We’ve previously explored what large language models (LLMs) are, how they can be used in an enterprise setting, and how the technology’s usefulness can be tested inside your organization. We’ve also delved into how ChatGPT and open source LLM technology can be leveraged in the Dataiku platform. In this blog article, we’re taking a closer look at our OpenAI GPT integration and how it makes GPT technology even more accessible with Dataiku.
Leveraging Tech Innovations Through Dataiku
ChatGPT has garnered an immense amount of attention since its release in 2022. LLMs represent not only a huge step forward in the AI toolset but also a huge step forward in how “regular” people think about technology.
Fortunately, whether through built-in features, plugins, or code elements, Dataiku has always made it easier for users of all types to access and incorporate the latest cutting-edge technologies into their projects. From cloud ML services to open source algorithms and pre-trained models, GPT and LLMs are just the most recent example of Dataiku’s commitment to being a reliable data science framework that doesn’t change, even as technologies do.
No-Code Access to GPT Models
We recently updated our Natural Language Generation plugin to incorporate the latest GPT models and have released it as the OpenAI GPT plugin. This updated component uses the expressive power of generative AI to enable users to perform pre-defined or customized NLP tasks. Its setup and usage is straightforward.
- Set up the OpenAI GPT plugin, adding your OpenAI API key obtained when signing up for the service.
- Select the OpenAI model you wish to use. By default, GPT 3.5 Turbo (the same model used in the ChatGPT application) is used, but GPT 3 and GPT 4 are also available.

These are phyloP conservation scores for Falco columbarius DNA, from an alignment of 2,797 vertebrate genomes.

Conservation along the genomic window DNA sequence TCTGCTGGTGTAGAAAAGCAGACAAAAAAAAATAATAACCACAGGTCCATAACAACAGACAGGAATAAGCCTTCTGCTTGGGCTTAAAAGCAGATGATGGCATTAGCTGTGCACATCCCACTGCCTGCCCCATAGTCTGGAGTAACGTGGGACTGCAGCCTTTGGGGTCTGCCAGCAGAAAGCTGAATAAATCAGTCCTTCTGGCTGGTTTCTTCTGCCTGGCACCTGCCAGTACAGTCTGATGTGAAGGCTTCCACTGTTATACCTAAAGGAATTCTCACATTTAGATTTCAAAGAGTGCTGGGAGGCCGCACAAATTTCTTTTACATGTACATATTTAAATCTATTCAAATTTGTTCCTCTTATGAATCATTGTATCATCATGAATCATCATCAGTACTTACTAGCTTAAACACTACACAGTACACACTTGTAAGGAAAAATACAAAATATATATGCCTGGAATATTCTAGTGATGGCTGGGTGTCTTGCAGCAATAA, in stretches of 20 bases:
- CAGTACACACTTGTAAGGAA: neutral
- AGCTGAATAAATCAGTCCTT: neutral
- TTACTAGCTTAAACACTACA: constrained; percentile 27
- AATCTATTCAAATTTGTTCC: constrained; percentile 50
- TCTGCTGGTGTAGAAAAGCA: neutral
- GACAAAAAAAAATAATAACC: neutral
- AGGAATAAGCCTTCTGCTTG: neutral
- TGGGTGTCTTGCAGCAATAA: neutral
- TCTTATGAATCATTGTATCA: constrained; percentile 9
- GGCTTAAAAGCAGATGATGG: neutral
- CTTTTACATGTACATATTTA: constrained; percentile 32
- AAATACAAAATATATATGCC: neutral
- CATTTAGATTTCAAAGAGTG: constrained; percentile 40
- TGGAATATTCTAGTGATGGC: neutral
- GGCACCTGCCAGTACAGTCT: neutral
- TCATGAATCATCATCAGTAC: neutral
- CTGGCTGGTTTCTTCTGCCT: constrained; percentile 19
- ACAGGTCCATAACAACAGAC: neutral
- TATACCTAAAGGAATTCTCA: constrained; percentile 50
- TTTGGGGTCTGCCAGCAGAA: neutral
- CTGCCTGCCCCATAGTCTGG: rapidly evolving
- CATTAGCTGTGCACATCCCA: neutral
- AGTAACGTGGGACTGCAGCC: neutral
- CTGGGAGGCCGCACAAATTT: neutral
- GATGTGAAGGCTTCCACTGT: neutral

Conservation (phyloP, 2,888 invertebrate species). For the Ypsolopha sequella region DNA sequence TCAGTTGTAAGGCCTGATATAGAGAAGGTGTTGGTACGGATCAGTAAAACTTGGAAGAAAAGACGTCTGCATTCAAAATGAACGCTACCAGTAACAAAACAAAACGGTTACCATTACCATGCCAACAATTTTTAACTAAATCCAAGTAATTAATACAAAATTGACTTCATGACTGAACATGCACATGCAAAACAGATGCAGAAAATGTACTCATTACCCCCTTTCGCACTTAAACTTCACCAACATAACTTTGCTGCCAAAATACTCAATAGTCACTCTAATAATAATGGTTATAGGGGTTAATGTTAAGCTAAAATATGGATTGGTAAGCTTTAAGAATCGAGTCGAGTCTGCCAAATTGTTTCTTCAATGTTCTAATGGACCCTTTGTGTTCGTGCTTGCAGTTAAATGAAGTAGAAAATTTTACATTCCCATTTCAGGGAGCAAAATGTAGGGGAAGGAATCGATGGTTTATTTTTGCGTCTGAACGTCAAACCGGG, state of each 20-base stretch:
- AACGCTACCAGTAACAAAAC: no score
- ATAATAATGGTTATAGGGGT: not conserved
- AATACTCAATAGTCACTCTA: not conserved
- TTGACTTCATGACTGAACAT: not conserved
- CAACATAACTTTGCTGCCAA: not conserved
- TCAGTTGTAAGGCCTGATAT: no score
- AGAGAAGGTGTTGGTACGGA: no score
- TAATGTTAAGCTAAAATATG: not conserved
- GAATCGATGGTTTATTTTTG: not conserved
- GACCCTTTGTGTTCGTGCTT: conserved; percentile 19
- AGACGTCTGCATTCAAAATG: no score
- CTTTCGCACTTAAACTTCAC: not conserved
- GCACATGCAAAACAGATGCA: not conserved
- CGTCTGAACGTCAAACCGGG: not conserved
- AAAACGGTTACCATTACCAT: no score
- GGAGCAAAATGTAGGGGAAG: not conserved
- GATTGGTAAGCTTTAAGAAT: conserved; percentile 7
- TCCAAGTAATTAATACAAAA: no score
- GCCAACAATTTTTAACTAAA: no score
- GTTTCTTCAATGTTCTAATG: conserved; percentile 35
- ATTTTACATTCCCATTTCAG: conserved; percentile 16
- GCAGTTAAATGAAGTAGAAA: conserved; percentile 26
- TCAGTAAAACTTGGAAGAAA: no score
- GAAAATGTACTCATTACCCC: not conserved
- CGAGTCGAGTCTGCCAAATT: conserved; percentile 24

- Prepare your input dataset as usual. This can be done using Dataiku’s visual data preparation tools or the programming language of your choice.
- Select the dataset containing the inputs, and click on the “OpenAI GPT” icon in the right panel or from the +Recipe menu in the top right corner of the Flow.
3. Use the visual recipe for text classification, Q&A, text summarization, or the catch-all recipe for open-ended text generation tasks. For text classification use cases, you may provide some examples of inputs and the corresponding desired output (few-shot modeling) or omit examples altogether (zero-shot modeling).
Benefits of Using GPT From Dataiku's Platform
With four dedicated visual recipes for text generation tasks, Dataiku makes GPT accessible to non-coders in a scalable yet transparent way. Teams can apply generative AI in bulk to full datasets (versus feeding individual queries into the ChatGPT sandbox application) while preserving both the query and outputs as part of the project Flow. Moreover, Dataiku’s plugin also adds several additional benefits versus using the API directly.
For example, although you can specify a classification task in a general text prompt (e.g., “Classify tweets in one of the following product categories: ‘spam,’ ‘legit’”), Dataiku’s dedicated task for text classification optimizes your query with behind-the-scenes scaffolding that ensures cleaner, more reliable outputs. This not only keeps you from having to make iterative, repeated queries to improve the quality of the results — which quickly spirals up costs — but also reduces the amount of post-processing to attain the outputs you wanted.
Cost savings is another tangible benefit of using these visual recipes from Dataiku. Each call to the GPT API has a small but real cost, as users are charged for each text payload to and from the service. Whether at scale or with longer documents, the bill can quickly add up.
As mentioned above, repeated queries are a fast multiplier for costs. For cases where you want to generate multiple different responses based on the same text corpus, the Answer Multiple Questions visual recipe means you can generate multiple “answer” columns while only submitting the input text once. This results in instant savings.
As an aside, if you want to use a private LLM instead of an OpenAI model, you have the flexibility to do so using a code recipe in Dataiku. This still gives others visibility into the steps that will allow them to trust both the method and the outputs.